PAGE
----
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Spotlight Report

  James Carroll  

Priests' victims victimized twice

By 1/8/2002

WE COULDN'T tell you," a son finally said to his mother. "because Father said it was a confessional." In this "confessional," the boy and his three brothers were allegedly being raped by a priest, Father John J. Geoghan, whose sordid story was the subject of Globe Spotlight reports yesterday and Sunday. Geoghan, who was forced from the priesthood by the archdiocese of Boston in 1998, faces criminal trials, beginning next week, on numerous charges of child sexual abuse allegedly occuring during a period of more than 30 years.

The Globe story on Sunday was headlined, "Church allowed abuse by priest for years." It detailed the terrible church failure not only to deal effectively with Geoghan once his predatory behavior was exposed, but - even more grievous - the failure to protect children from him. On the contrary, church officials in Boston repeatedly moved him from one parish to another, bringing a succession of children into his care. And just as routinely, his many victims charge, Geoghan violated their trust and their bodies.

Child sexual abuse is not unique to the Catholic priesthood, but the peculiar shadow within which these abusers have been able to hide, preparing to strike again, has a tragic character that is particular to the Catholic Church - and the initial reference to the "confessional" offers the clue. Children who are abused by Catholic priests are typically victimized twice - once by the physical assault, and then by the imposition of a blasphemous cult of secrecy tied to the sacred powers of the priesthood and the needs of the church.

This secrecy protects the priest and condemns the victim to a kind of psychological solitary confinement. The physical abuse is horrible enough, universally rejected. But what happens when the cult of secrecy that protects the offending priest is understood by Catholics as somehow legitimate, a way of protecting, if not the priest, the institution of the priesthood? Garry Wills has called this the church's "conspiracy of silence."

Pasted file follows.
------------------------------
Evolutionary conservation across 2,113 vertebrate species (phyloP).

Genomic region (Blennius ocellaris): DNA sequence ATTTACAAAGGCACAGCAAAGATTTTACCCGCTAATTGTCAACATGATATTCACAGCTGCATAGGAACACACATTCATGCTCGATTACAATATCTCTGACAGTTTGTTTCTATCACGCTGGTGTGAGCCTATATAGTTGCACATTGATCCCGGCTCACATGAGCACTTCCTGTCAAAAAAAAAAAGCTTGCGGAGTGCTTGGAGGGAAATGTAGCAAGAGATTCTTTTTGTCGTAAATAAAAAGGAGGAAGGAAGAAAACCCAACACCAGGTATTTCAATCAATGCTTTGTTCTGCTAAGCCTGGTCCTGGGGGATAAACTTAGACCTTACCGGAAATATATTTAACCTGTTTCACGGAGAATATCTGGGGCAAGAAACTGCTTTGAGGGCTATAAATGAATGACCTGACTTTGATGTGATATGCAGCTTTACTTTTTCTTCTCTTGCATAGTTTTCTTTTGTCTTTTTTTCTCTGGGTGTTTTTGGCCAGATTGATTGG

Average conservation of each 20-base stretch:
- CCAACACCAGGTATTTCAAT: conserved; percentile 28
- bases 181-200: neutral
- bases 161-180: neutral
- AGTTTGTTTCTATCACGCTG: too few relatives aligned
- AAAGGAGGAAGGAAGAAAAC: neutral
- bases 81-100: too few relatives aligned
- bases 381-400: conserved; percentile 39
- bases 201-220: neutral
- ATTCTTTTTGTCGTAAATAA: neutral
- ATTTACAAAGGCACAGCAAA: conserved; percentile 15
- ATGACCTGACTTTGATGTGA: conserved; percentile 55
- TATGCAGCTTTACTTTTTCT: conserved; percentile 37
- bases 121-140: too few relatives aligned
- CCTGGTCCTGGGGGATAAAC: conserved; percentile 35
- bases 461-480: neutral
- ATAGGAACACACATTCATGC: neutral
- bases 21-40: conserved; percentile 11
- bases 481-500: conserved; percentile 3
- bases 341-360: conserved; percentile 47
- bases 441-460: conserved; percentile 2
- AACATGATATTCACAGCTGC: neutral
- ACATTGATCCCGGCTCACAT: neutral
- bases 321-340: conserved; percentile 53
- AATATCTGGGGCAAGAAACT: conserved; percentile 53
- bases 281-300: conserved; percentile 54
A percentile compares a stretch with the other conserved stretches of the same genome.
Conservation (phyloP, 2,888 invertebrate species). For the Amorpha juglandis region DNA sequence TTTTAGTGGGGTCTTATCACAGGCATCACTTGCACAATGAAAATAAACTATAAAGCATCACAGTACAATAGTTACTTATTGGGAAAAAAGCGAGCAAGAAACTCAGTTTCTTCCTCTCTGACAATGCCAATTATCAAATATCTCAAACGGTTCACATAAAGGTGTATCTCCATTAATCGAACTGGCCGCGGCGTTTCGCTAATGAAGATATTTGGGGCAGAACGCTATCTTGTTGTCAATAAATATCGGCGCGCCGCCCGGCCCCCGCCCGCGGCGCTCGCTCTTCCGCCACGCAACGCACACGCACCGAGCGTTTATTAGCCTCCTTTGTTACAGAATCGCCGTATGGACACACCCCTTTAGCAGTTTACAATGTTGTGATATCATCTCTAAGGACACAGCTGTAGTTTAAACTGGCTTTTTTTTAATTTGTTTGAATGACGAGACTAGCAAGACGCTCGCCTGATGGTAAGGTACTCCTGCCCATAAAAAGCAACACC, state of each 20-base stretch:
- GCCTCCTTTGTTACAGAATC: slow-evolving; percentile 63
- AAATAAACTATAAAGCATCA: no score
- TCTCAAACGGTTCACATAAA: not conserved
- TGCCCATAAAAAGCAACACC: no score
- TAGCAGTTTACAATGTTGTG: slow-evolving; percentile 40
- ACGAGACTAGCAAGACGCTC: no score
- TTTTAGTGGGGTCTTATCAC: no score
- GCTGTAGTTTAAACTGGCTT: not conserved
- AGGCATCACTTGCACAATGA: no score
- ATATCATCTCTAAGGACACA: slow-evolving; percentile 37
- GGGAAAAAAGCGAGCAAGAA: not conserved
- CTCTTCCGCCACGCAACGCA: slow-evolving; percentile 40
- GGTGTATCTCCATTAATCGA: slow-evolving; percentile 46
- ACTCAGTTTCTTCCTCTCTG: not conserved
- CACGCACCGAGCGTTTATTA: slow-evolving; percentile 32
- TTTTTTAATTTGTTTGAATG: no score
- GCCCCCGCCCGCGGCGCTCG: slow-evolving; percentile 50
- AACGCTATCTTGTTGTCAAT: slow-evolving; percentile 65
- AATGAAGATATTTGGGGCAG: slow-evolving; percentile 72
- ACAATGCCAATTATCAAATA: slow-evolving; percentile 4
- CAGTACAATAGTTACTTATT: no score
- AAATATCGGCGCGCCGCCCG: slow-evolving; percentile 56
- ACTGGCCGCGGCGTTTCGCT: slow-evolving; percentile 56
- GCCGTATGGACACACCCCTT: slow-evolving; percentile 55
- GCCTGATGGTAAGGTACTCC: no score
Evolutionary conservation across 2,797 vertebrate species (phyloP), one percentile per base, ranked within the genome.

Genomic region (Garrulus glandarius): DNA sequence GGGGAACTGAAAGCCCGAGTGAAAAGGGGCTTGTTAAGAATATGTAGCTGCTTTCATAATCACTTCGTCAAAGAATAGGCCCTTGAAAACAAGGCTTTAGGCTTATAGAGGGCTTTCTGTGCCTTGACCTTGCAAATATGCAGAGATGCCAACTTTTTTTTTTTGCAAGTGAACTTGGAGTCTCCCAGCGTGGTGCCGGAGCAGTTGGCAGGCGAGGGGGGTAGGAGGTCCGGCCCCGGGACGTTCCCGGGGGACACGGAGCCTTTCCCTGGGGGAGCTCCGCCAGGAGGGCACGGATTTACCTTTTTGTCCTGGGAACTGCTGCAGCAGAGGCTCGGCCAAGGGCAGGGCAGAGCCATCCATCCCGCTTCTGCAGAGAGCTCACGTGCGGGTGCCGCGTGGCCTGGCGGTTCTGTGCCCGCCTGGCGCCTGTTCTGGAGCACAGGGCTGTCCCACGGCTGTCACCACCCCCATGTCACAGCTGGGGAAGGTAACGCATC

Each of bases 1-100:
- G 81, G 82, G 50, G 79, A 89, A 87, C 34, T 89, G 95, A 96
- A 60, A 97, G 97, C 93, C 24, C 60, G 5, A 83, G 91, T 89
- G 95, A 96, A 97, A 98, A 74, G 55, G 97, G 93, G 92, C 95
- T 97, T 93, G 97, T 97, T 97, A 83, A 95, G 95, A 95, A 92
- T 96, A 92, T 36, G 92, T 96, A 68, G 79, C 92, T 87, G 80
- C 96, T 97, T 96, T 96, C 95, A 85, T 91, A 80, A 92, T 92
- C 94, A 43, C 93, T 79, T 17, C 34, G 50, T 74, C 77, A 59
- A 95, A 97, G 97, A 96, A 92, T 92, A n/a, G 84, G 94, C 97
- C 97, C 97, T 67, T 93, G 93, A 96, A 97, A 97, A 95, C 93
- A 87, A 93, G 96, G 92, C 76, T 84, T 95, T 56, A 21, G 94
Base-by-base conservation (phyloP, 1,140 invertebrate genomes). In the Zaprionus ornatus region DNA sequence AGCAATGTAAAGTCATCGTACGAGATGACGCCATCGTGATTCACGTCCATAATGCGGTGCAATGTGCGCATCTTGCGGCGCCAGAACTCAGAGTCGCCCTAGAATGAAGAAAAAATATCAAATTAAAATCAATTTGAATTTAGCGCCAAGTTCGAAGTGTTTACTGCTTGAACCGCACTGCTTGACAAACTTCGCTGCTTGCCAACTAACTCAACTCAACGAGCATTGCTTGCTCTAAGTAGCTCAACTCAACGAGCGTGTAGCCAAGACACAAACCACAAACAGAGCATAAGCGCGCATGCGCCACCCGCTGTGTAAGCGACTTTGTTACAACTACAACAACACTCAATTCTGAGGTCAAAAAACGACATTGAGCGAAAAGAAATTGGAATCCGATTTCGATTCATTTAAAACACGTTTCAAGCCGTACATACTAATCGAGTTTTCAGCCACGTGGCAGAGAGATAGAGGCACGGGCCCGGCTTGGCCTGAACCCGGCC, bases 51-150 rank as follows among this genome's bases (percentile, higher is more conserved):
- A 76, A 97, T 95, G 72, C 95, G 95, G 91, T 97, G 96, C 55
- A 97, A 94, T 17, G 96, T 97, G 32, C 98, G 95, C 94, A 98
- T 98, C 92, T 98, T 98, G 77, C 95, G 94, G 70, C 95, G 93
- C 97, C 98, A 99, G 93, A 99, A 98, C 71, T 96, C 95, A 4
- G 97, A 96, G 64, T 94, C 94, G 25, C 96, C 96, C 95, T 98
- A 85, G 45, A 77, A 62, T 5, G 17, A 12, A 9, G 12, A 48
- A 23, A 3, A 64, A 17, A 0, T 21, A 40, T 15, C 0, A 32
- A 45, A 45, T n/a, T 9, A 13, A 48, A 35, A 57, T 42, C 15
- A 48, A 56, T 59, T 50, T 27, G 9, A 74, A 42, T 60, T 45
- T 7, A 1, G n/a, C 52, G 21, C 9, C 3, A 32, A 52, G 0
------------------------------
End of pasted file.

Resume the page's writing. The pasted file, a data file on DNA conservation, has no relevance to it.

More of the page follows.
In 1992, it was the case of James Porter, whose decades-long sexual spree as a priest of the Fall River Diocese victimized a legion of children, more than a hundred of whom eventually came forward to charge him. In this column that year I wrote, "James Porter hid in shadows thrown by the Catholic Church. Because of him, Catholicism will never be the same, nor should it be. What a bottomless depth of shame, sadness, and, especially, anger we Catholics feel about the heinous crimes against children of which the former priest from Fall River stands accused. Our rage at the church coverup must fuel a massive reform."

But did it? While the horrified attention of Boston was focused on Porter, Geoghan was still a priest, serving at St. Julia's Church in Weston, more than 20 years after first complaints of child sex abuse were brought against him. He had been assigned to St. Julia's in 1984 by Cardinal Bernard Law who, by his own admission in court documents, knew of charges that Geoghan was an abuser. While at St. Julia's, Geoghan allegedly abused at least 30 boys. In 1989, the archdiocese received more complaints about him, and he was sent into treatment, but only briefly. "The archdiocese returned him to St. Julia's," the Globe reports, "where Geoghan continued to abuse children for another three years." The priest kept bringing boys into his "confessional."

Has this blasphemous cult of secrecy ever really been ended? In dozens of civil law suits against Geoghan, whose interests are being protected when archdiocesan lawyers obtain court orders that seal church responses to Geoghan? It took a Globe lawsuit to change that, one the archdiocese fought tooth and nail. An appeals court recently found for the Globe: The veil of church secrecy will be lifted later this month.

This week, the Globe could get no comment about Geoghan from the cardinal or his spokesperson. The Globe "sought interviews with many of the priests and bishops who had supervised Geoghan or worked with him. None of the bishops would comment. Of the priests few would speak publicly. And one pastor hung up the phone and another slammed a door shut at the first mention of Geoghan's name." What is going on here? Is the outrage the crime against children? Or the long-overdue report of it in the press?

Last November, Pope John Paul II issued a stirring apology: "Sexual abuse by some clergy and religious has caused great suffering and spiritual harm to the victims. It has been very damaging in the life of the church." The pope also called for "open and just procedures to respond to complaints in this area." But what is happening in Boston? Who is the church protecting? Victims? Victimizers? Or a victimizing system that has yet to really change?

James Carroll's column appears regularly in the Globe.


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